My Dad was a manager of an IHOP type restaurant in New Hampshire back in the late 1960s/early 1970s (before I was born). His employees would regularly fight (not literally lol) for extra shifts. I was talking to a neighbor who runs a similar restaurant here in town and he struggles to get his employees to show up at all. Very interesting indeed.

I worked pots and pans in a bakery as a tee. It was some of the hardest work I ever did because there were always a stack or two waiting whenever you finished a stack.I know people in those type jobs work hard. My brother was co-owner of a small fabrication shop. The biggest slave driver boss to work for are self-employed / self-manager workers.
If you work and go to school I applaud you. I worked full time while going to night school full time. After I graduated my wife did the same thing while we were raising 4 kids.
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Re: Labor laws and shift work

Postby tifosi77 on Thu Jan 09, 2014 6:56 pm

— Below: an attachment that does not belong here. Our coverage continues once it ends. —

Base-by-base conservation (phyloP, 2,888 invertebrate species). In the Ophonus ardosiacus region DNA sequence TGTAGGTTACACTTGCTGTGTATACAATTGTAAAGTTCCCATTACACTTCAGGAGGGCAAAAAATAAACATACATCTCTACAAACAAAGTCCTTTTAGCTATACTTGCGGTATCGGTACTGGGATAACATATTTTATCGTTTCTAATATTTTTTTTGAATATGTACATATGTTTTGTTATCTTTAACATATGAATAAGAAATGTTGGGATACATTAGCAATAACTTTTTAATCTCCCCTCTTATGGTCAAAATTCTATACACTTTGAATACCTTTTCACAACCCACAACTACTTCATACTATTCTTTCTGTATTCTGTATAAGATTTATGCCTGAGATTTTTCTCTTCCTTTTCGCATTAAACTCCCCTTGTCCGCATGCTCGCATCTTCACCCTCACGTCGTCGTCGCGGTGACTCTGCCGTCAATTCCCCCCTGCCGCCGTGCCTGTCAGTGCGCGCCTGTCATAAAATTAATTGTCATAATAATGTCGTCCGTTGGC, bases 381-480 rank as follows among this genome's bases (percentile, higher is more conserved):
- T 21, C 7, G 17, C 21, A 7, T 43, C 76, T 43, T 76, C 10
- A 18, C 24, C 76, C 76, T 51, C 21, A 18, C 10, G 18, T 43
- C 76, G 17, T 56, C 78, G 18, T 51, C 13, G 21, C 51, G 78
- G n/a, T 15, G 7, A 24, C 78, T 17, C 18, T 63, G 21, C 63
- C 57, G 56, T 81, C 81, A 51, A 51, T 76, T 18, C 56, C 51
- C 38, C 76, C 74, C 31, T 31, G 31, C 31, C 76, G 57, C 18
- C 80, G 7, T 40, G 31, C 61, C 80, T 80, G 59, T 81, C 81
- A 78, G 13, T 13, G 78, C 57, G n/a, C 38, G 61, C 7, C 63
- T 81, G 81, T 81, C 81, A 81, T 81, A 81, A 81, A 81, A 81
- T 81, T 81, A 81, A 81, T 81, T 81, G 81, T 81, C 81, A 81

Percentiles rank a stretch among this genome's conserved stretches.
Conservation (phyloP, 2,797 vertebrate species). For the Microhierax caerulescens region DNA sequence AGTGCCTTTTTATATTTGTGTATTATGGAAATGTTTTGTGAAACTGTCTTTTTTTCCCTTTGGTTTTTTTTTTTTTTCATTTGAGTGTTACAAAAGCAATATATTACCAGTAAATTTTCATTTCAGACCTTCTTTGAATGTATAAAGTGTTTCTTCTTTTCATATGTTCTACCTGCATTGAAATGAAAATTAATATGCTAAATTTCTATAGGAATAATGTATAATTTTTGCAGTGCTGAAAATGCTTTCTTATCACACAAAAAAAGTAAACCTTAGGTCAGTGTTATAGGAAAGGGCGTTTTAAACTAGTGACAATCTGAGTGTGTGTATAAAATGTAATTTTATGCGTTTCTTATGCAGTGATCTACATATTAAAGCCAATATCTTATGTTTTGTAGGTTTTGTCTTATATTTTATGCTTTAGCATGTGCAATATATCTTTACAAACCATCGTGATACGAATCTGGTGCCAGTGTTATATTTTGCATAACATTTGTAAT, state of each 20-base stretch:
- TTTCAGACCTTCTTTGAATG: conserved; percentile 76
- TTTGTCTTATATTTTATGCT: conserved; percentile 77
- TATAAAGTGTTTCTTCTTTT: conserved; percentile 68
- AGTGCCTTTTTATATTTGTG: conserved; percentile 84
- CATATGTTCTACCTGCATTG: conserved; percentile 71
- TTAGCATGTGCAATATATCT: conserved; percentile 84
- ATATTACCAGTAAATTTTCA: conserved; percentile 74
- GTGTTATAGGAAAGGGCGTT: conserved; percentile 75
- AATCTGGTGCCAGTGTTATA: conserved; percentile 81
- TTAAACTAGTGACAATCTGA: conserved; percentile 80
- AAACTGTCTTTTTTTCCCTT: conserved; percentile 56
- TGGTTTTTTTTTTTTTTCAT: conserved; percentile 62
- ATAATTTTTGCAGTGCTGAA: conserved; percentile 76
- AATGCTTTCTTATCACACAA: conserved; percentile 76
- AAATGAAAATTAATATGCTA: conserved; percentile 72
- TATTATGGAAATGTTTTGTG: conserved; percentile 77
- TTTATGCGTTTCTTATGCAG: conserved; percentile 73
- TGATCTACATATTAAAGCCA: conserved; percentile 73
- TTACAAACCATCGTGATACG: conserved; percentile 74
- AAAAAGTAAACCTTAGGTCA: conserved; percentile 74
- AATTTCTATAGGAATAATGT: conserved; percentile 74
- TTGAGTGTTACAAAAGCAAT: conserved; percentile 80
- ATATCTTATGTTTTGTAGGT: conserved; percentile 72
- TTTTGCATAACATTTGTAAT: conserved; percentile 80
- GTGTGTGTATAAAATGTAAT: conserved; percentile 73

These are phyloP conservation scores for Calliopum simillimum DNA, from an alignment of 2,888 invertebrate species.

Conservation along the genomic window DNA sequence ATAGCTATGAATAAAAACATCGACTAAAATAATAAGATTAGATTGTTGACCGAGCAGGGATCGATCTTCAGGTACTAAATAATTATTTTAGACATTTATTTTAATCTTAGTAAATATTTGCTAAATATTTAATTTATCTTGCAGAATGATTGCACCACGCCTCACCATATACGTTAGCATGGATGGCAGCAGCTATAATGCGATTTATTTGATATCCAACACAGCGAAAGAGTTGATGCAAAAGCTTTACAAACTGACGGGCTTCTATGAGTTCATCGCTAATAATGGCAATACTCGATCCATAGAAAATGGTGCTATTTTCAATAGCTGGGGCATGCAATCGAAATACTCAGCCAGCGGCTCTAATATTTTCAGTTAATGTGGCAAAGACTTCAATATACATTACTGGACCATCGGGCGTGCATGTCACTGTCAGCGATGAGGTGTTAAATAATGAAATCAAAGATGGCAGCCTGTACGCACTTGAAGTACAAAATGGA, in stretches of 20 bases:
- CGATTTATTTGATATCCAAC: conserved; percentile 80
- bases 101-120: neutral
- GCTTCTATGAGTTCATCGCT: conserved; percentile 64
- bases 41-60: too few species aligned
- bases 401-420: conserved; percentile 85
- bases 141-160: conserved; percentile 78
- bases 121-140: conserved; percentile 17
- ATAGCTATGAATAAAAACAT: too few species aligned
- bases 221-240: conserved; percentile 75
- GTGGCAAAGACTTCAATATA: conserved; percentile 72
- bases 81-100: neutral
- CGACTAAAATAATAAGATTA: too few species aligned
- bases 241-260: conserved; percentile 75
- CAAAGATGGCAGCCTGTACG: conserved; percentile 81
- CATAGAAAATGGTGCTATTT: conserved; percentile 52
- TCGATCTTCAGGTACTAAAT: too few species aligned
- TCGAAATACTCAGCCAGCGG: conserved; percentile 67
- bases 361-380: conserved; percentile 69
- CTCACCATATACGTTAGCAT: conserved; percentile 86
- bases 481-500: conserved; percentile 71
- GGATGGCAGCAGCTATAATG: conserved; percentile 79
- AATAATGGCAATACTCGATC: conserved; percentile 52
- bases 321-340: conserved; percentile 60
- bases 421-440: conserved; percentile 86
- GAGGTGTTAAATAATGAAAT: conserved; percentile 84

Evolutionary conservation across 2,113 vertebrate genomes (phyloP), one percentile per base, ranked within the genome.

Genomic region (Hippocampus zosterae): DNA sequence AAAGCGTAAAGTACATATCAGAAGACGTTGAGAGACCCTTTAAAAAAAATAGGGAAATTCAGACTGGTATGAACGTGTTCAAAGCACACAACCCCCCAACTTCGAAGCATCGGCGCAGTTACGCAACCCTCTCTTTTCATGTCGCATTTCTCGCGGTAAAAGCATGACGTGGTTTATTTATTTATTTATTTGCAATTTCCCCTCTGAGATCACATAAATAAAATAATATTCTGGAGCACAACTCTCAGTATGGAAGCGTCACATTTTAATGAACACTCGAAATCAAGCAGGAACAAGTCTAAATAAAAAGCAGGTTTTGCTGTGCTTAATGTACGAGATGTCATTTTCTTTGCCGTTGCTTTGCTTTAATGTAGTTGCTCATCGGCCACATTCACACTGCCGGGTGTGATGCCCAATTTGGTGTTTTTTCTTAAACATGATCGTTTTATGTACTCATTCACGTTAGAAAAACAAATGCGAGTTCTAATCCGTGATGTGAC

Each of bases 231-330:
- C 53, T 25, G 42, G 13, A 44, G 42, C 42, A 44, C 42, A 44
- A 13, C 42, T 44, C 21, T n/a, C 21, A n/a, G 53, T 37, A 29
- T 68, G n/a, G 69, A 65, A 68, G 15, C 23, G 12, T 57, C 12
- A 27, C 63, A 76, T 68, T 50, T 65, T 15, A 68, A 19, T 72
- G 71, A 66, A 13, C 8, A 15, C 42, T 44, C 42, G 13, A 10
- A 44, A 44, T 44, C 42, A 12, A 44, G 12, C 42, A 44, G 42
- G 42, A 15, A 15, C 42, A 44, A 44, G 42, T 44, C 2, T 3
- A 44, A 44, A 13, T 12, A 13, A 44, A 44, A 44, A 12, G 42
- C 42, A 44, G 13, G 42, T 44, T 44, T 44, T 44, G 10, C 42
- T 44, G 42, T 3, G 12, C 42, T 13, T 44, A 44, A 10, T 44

Geezer wrote:There are federal laws governing OT pay, etc. If your friend doesn't like that companies' schedule then he shouldn't take the job. With that work schedule he's going to get time and a half for at least 16 hours per week; more if they have to work holidays. There is no issue here.

It depends on if the position is exempt (salaried) or not. If it is, there's no OT. That might be a case of misclassification, but as I understand it those can be somewhat tricky to prove. It's hypothetical, anyway, since the person doesn't actually work there yet.
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Re: Labor laws and shift work

Postby Geezer on Thu Jan 09, 2014 7:18 pm

tifosi77 wrote: